Friday, 25 March 2011

How unique can you get?

Most adjectives (“describing words” used with nouns) have so-called degrees of comparison, and school grammar textbooks usually contain (or at least used to contain) exercises to test one’s ability to give the correct “comparative” and “superlative” forms of adjectives, such as “larger – largest” for “large” as opposed to, say, “more expensive – most expensive” for “expensive”.

However, some adjectives cannot (normally) have degrees of comparison, simply because their inherent meanings do not allow it. If a mosquito is dead it is dead – you cannot have one mosquito “deader” or “more dead” than another one just because it was swatted harder!

The word “unique” is one of those adjectives that do not allow for any possibility of comparison. Yet it is not uncommon to hear statements like:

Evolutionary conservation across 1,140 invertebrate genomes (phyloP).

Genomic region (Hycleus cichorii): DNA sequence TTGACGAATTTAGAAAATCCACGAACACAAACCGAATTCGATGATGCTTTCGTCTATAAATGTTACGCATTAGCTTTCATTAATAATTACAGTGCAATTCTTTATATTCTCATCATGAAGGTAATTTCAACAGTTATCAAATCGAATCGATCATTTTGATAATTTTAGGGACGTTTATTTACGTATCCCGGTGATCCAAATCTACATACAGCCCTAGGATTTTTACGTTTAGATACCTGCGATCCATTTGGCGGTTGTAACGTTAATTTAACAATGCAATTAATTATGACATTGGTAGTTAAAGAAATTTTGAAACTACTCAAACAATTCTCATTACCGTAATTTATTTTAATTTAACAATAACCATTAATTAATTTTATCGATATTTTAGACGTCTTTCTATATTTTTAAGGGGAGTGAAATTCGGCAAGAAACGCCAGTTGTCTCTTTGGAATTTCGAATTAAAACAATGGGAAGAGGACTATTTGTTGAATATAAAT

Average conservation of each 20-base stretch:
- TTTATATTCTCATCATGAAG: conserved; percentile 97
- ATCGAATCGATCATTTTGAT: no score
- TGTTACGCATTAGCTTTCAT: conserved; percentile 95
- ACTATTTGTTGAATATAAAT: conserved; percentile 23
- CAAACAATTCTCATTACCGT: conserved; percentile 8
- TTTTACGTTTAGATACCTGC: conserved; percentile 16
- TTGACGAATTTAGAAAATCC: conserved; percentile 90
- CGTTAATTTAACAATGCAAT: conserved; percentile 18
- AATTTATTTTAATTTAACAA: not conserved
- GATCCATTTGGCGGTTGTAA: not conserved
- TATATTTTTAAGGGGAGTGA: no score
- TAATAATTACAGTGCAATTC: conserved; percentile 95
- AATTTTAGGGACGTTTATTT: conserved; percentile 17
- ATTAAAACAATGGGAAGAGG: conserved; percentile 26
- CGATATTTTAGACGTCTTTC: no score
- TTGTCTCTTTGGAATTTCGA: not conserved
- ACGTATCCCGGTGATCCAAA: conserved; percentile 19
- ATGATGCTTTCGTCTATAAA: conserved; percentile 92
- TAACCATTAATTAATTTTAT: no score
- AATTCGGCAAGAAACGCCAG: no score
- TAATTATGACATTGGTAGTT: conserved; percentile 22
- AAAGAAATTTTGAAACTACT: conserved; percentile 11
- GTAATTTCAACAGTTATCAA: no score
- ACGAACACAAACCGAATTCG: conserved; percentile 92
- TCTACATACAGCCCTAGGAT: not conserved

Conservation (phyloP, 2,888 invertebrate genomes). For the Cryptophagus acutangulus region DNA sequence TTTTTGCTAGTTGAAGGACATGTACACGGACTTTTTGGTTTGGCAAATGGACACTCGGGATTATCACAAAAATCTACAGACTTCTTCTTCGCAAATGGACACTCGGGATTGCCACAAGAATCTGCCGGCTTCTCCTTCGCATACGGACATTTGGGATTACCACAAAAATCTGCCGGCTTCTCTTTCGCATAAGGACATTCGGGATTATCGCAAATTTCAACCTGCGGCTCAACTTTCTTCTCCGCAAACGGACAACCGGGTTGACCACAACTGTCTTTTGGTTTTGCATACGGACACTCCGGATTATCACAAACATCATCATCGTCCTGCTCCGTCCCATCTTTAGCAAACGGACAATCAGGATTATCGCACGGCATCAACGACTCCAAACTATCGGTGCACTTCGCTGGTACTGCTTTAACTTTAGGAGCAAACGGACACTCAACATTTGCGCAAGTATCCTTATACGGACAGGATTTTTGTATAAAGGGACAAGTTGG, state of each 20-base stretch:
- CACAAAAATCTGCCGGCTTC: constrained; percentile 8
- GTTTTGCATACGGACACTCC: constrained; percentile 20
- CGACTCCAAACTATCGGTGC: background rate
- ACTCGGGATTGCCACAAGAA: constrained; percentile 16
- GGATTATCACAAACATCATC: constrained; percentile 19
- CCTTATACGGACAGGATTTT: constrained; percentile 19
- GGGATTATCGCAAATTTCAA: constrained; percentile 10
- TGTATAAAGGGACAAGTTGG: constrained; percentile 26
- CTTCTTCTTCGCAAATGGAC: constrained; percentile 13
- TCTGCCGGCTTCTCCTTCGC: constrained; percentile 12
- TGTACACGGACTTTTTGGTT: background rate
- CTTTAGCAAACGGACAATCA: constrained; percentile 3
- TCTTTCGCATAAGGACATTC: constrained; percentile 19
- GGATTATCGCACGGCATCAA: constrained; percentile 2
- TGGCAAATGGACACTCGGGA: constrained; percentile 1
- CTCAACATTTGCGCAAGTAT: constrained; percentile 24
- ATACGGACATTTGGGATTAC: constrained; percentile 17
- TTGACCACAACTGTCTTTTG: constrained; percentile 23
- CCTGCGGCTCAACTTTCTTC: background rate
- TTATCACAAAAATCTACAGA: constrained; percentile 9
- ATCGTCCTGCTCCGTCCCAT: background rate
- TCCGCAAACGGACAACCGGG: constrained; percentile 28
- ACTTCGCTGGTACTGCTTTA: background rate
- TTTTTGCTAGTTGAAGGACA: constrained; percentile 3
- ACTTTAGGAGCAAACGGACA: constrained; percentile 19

· This wetland is very unique in that it …

· The most unique feature of this machine is …

· This ornament is so unique!

· The band has one of the most unique sounds I’ve ever heard.

Not possible – not in view of dictionary synonyms like “sole”, “only one of its kind”, “irreplaceable” and “matchless”! Just as something cannot be “more matchless” (or “less matchless”, for that matter), “very irreplaceable” or “the most sole” it cannot be “more unique”, “less unique”, “very unique”, “the most unique” or even “so unique”. -ws-

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